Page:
Browsing Posts published on 07/04/2013

Bees and trees. 07/04/13

Again today, it dawned bright and comparatively warm.  Well, I say comparatively warm, it’s certainly at least a couple of degrees down on where we should be for this time of year, but given the recent lousy weather, we’re pretty happy with this.

And most of our bees were happy too, today. The centre hive was very busy, while the ‘nuc’ was pretty active, and watching for a while, I noticed quite a few of the foragers coming back with ‘trousers’ full of bright yellow pollen.  As I’ve previously said, this means that both the queens are in there, and they’re both doing their job -laying the next generation of workers.

As I mentioned earlier, the far hive nearest Gary was as dead as a dead thing.  Yes, there were a few bees about, hanging around the entrance, but they looked dazed and sluggish, and there was certainly no foraging happening.  This means we’ve almost certainly lost the queen in that hive, but by all reports, having two out of the three still alive is pretty good for this year, so we can’t complain.Pear tree with a haircut!

Ian (no relation) texted me this morning, suggesting that we come out to ‘play’ for just a couple of hours, and as I needed to check on the bees anyway, it gave me the perfect excuse to get my ‘fun’ clothes on and trot over there.

As I arrived, Ian had started to get the tea makings out of the top shed, so I quickly got the Kelly Kettle lit for the first cuppa.

Ian today decided that he would finish off his work in the orchard, pruning back all the detritus and bad wood from our fruit trees.  This shot to the right shows one of the two plum trees after its haircut, and we agreed that there is a much better chance of actually getting some plums from this tree this year.

Gary soon arrived to tend to his chickens, then Matt, who’d come down to plant mini-pop sweetcorn.

Ian had brought down some apple strudel that wasn’t eaten yesterday, so we ate that, of course, washed down with copious amounts of tea, then carried on with our jobs for the day.

As Ian was about finishing with the orchard, I had a sudden rush of blood to the head and decided that the overgrown, and overhanging, holly that scratched you every time you went from our main plot to the orchard just had to be cut back.

Well, Ian and I attacked this with some gusto!Holly cut back

We cut some pretty hefty branches from the main tree, and as you can see from the shot to the left, while we’ve cut it back considerably, there’s still plenty to grow, and in a few months, it’ll still provide food for the bees nearby.

All too soon it was time to go.  Gary had loads to do on his plot, Matt was busy planting the mini-pops, and Ian and I had other stuff to do back at our respective places.

Anyway, there’ll be more fun and frolics from our Plots on Wednesday, so I’ll chat with you then, Dear Reader!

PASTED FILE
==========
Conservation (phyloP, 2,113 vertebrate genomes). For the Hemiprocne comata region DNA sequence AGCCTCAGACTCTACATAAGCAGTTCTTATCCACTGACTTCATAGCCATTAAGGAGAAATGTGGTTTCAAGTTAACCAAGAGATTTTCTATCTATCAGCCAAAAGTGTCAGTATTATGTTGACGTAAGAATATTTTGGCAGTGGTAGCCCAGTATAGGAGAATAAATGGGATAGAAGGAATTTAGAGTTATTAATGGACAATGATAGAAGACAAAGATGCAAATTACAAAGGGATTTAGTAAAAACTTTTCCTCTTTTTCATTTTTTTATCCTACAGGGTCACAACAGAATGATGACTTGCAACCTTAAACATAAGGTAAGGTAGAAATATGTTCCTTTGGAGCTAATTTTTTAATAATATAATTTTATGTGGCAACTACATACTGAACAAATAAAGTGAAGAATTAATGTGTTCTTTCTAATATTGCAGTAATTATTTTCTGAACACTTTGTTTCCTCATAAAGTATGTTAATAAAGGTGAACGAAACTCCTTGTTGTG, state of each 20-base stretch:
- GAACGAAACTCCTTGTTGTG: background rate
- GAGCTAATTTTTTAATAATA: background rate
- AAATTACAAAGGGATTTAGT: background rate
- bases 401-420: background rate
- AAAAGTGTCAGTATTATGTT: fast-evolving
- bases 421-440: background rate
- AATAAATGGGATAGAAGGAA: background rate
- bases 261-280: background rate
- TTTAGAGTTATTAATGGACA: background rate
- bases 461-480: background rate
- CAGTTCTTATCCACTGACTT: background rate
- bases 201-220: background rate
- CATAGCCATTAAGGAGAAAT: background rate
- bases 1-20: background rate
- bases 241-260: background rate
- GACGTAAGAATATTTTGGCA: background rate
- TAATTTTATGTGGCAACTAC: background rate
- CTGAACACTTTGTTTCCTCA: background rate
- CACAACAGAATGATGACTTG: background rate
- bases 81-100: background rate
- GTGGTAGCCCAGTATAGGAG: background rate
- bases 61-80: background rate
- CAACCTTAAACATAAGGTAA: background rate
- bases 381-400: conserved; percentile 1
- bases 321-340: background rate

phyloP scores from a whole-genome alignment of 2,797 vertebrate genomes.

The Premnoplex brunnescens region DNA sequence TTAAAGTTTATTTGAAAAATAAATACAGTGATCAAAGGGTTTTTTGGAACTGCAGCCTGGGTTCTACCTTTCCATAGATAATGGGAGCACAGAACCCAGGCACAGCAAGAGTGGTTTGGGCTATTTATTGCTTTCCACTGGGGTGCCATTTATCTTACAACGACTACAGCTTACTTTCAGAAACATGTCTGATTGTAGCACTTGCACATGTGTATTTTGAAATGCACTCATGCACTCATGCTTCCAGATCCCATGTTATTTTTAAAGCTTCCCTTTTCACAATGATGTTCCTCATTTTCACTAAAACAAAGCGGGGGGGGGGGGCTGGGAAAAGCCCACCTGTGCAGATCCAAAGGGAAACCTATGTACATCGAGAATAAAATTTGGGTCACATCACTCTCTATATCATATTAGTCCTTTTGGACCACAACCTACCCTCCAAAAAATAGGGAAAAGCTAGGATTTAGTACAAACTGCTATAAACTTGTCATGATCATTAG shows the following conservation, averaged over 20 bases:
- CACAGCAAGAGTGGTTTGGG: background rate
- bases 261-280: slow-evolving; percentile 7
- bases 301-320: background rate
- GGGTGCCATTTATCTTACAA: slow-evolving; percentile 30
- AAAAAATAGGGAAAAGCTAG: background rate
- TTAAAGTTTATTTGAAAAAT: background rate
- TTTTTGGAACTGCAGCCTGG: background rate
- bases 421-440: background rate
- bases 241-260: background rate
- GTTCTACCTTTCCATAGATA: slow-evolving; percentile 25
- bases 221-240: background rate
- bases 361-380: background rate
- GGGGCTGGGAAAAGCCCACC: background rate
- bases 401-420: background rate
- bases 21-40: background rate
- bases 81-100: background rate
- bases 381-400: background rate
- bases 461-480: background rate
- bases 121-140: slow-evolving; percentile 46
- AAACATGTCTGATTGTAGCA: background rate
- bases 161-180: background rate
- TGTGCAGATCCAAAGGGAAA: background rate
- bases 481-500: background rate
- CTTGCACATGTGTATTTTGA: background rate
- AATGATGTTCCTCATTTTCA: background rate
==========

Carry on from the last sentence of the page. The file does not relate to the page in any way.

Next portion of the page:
Not so good.

Jon and I have been feeding our bees through all this awful weather with a mixture of heavy sugar syrup, and last time he visited, Charles put a block of nectar and pollen mix over the far one nearest Gary’s plot.

It was this hive that we’ve been most worried about, and yesterday things kind of came to a head when we saw that while the middle hive was very busy, with workers bringing in loads of nectar and pollen on their back legs -as sure sign the queen is healthy and laying, this far one was the complete opposite.

Absolutely nothing happening.Our youngest beekeeper at a safe distance!

We got suited up, and young Adam, who’d come down with his parents Barry and Sairah was keen to see too, so we got him suited up, and warned him that things could get a little hairy, and should they get out of control, then he should run!

In the end, there was no need to have worried, because in this hive, it was as quiet as a morgue.

Starting at the top, Jon and I lifted off the various boxes, seeing millions of dead bees, crammed into every corner of the hive.Sudden hive collapse?

When we got to the bottom plate, we could see why.

What you can see in this sad photo to the left is the bottom cover of the hive, absolutely rammed with dead bees, four, or even five-deep, completely blocking the bottom of the hive, the air vents, and more importantly, the hive entrance.

Now, we saw a very small cluster of live bees in the middle of the main brood box, so we’re hoping that in amongst them was the queen, and that by today, they’ll have realised that everything has been cleared out, and that she’ll be laying again.

We appreciate, this is a big ask, and I’ll be sure to let you know on my return this afternoon.

Funnily enough, many beekeepers in Sheffield and the surrounding areas have been seeing the same thing -an apparently busy, healthy hive, suddenly ‘shutting down’.